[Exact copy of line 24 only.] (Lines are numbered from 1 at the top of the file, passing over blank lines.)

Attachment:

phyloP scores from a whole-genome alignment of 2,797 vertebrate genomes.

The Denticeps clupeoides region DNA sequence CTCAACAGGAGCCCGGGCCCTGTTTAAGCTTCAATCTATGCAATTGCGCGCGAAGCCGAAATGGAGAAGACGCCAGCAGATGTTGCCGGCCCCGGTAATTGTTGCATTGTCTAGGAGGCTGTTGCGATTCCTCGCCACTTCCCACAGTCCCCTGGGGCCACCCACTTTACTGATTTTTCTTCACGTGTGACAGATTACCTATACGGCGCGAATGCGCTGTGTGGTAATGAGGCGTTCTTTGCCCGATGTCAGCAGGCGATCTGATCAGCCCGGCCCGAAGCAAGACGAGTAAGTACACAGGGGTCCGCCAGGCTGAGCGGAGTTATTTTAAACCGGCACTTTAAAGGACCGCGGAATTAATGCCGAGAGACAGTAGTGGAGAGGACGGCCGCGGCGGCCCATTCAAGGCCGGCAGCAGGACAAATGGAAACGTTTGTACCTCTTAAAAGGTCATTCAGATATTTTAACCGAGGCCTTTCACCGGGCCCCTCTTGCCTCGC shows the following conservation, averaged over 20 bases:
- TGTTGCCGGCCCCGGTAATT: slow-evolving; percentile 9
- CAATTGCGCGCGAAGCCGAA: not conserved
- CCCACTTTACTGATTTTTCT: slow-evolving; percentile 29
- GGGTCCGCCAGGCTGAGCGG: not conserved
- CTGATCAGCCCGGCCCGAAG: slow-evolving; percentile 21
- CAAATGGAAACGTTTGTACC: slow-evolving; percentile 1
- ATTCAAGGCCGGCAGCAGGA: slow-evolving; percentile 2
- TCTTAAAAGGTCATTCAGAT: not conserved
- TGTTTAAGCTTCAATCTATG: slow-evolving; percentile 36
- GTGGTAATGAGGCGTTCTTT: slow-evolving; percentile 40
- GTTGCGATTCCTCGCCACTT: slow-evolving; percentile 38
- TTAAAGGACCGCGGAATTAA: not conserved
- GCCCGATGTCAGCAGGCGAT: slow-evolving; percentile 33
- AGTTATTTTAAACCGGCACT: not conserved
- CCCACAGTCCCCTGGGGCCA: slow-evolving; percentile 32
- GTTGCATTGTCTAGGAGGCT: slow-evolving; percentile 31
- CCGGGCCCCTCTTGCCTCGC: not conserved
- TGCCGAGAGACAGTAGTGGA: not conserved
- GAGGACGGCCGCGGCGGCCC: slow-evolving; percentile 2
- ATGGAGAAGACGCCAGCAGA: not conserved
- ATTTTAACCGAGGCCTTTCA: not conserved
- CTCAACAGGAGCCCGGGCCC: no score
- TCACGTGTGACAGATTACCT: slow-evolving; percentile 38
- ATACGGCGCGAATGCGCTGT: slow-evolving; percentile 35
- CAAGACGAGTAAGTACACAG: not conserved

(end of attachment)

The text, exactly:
- CTCAACAGGAGCCCGGGCCC: no score